No. You must file the I-130 first, then the I-485. Otherwise, the I-485 will be denied along with the other forms. This 'may' create delay and confusion at USCIS, but perhaps not. You must first file the I-130 or must file the I-130 at the same time as the I-485. Otherwise, you may not get the Employment card and waste the $1070 I-485 filing fee.
I strongly recommend that you figure out a way to hire a competent experienced immigration attorney. This is one of many ways that can cause a denial. However, I hope this is helpful.
This is general information, not legal advice, and does not create an attorney client relationship.
You need to file the I-130 first. Then, when the petition is approved, you can file the application for adjustment (I-485) and other forms. It usually takes about 5 months to get a petition approved, but you do not need to file right away.
However, remember that you might be out of status all the time until you get your green card, so you might take a risk. If you file everything together, which you can, you could get your green card in about 6-8 months, and you could get an employment authorization already in about 4 months, and with that you may legally work and earn money.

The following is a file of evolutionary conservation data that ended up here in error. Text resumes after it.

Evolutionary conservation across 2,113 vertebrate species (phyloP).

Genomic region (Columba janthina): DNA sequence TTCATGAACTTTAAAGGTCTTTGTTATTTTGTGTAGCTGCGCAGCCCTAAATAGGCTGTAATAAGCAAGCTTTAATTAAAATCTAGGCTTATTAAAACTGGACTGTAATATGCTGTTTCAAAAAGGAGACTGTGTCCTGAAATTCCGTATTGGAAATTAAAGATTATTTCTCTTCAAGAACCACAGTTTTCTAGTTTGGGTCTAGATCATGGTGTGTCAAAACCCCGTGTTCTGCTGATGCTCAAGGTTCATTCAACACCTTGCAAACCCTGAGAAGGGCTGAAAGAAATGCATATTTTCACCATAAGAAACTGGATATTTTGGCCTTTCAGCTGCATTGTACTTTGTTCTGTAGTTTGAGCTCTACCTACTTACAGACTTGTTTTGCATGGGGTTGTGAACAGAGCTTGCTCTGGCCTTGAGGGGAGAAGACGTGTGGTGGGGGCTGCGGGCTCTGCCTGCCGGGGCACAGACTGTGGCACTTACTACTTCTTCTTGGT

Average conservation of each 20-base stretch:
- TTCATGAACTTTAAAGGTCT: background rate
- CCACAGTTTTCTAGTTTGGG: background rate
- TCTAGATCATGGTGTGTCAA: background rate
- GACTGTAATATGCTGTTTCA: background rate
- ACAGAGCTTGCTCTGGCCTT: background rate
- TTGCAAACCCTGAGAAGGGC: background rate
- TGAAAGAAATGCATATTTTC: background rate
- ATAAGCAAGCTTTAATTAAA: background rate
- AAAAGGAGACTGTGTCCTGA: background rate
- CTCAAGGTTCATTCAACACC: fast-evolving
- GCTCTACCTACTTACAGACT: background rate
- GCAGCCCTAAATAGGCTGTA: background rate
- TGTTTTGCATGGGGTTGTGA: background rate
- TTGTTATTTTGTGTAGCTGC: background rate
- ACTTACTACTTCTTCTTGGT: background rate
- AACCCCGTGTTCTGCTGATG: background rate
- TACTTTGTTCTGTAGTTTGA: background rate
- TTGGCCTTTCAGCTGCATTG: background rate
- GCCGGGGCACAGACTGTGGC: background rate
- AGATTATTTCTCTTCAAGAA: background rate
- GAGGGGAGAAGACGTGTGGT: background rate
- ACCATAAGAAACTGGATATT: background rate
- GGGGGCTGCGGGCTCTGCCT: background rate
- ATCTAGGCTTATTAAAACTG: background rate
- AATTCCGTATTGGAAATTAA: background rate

I know it is not easy to come up with so much money, but it would be best, if you also would be able to hire an attorney to make sure that everything is filed the correct way and no problems exist that might get you in trouble. Remember, it is about your future here.
Wolf W. Kaufmann
Southern California Immigration Attorney
No client-attorney relationship is being created by this posting. Please contact an attorney with questions about your case.
1. There is no form I-30. Are you perhaps referring to form I-130?
2. The I-130 would be the form you would file if you are not going to file everything together. Filing the I-130 will not give you any status, and will not get you a work permit.
3. If you only file the I-485 you will be wasting your money, as it will be denied due to a lack of an approved petition.
You should retain an experienced immigration lawyer to review all the facts and advise you accordingly.
J Charles Ferrari Eng & Nishimura 213.622.2255 The statement above is general in nature and does not constitute legal advice, as not all the facts are known. You should retain an attorney to review all the facts specific to your case in order to receive advise specific to your case. The statement above does not create an attorney/client relationship. Answers on Avvo can only be general ones, as specific answers would require knowledge of all the facts. As such, they may or may not apply to the question.